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Reliability and Validity

Temilade Adefioye
Content
Overview of Reliability and Validity
Reliability and Validity in Quantitative Research
Reliability and Validity in Qualitative Research
Reliability and Validity in Mixed methods
Brief overview
Reliability and Validity are important concepts in research as
they are used for enhancing the accuracy of the assessment
and evaluation of a research work (Tavakol and Dennick,
2011, p.53)
They have different meanings under the different types of
research i.e. quantitative and qualitative research (Creswell,
2014, p. 201).
Quantitative Research - Reliability and Validity
RELIABILITY refers to the consistency, stability and
repeatability of results i.e. the result of a researcher is
considered reliable if consistent results have been obtained in
identical situations but different circumstances (Twycross and
Shields, 2004, p.36)
VALIDITY is the extent to which any measuring instrument
measures what it is intended to measure (Thatcher, 2010,
p.125).
It is possible for a measurement to be reliable but invalid;
however, if a measurement is unreliable, then it cannot be
valid (Thatcher, 2010, p.125; Twycross and Shields, 2004,
p.36).
Quantitative Research - Reliability and Validity
Example
A table clock that is always five minutes fast
It is reliable because it is always five minutes fast, however, it
is not valid because when compared to a standard format
such as the GMT, it is not correct.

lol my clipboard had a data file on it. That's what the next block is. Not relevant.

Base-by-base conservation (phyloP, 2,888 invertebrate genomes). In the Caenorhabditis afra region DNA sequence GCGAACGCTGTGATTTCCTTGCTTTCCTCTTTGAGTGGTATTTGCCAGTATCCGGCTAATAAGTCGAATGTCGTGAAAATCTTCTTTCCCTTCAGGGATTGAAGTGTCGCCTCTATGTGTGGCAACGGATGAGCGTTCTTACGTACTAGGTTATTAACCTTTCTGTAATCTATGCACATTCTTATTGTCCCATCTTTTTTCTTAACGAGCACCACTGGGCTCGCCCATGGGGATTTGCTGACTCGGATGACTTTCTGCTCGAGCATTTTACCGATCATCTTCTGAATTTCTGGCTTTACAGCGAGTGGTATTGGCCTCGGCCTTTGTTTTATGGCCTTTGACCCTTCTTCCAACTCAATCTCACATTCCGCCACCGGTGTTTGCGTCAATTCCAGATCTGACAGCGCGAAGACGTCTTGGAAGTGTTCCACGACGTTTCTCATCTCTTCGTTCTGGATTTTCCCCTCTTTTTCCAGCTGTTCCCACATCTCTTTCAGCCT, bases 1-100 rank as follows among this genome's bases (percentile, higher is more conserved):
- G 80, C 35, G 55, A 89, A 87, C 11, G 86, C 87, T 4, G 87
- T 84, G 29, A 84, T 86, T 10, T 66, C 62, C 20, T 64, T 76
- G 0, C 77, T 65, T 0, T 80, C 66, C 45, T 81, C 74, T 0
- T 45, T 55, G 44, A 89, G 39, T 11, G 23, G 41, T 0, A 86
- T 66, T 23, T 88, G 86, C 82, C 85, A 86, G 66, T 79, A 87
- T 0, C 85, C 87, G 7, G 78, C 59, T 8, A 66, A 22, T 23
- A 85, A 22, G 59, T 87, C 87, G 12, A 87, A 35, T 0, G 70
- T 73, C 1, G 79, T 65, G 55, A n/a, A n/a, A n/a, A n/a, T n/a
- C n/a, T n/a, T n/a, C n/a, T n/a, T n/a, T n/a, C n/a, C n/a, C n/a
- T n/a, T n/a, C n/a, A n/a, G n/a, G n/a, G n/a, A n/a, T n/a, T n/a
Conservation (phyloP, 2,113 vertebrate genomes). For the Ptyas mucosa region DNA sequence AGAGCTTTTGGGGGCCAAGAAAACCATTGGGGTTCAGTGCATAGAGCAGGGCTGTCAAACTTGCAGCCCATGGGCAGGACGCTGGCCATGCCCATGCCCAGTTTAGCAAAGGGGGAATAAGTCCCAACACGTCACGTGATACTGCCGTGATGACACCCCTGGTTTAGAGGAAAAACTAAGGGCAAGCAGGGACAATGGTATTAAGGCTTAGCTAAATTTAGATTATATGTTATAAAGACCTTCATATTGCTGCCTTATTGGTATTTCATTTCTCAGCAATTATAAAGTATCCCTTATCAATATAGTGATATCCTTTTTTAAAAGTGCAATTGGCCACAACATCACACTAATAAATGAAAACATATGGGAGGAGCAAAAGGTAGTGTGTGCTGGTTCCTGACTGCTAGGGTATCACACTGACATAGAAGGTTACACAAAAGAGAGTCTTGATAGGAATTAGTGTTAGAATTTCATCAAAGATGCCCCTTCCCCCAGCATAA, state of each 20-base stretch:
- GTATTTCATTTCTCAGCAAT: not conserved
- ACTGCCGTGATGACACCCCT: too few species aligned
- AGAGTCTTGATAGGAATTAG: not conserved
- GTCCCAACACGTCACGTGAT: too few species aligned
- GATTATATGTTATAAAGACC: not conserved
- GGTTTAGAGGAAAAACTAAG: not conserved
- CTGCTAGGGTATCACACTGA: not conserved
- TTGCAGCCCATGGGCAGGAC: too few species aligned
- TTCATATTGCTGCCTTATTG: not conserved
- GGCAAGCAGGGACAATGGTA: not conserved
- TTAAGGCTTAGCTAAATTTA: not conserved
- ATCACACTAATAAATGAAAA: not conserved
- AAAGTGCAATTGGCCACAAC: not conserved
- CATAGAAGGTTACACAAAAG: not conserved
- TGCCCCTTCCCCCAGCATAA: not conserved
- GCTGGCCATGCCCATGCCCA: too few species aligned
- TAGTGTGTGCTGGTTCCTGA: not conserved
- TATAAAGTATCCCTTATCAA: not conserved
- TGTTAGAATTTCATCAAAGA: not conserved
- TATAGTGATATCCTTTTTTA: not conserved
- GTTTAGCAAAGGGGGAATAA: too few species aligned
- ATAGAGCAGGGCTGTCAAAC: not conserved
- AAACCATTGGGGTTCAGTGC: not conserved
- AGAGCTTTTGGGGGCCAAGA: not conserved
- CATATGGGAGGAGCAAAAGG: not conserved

Quantitative Research Types of
Reliability
Stability - This is when a researcher obtains the same result in
repeated administrations or when the same test tools are used on
the same sample size more than once, and when there is a
reliability co-efficient that provides an indication of how reliable
the tool is
Homogeneity - This is a measure of the internal consistency of
the scales. Cronbachs alpha is used to measure the reliability of a
tool.
Equivalence - This is level of agreement among researchers
using the same data collection tool. The ratings of two or more
researchers are compared by calculating a correlation co-efficient.
(Twycross and Shields, 2004, p.36)
Quantitative Research Types of
Validity
Criterion-related validity It is also called Predictive Validity. According to Nunnally
(1978) cited in Thatcher (2010, p.125, 145), predictive validity is when the purpose is to use an
instrument to estimate some important form of behaviour that is external to the measuring instrument
itself . For instance, a written drivers license test can be validated by hypothesizing that the
test will accurately predict driving competence amongst a group of drivers. If this test fails to
accurately predict this competence, then it is not valid.
Content validity It is the extent to which an empirical measurement reflects a specific
domain of content. For instance, in arithmetic operations, the test problem will be content
valid if the researcher focuses on addition, subtraction, multiplication and division but will be
content invalid if the researcher focuses on one aspect of arithmetic alone say, subtraction. It
is also called Face validity (Thatcher, 2010, p.125, 141).
Construct validity It is concerned with the validity of empirical measures and hypothesis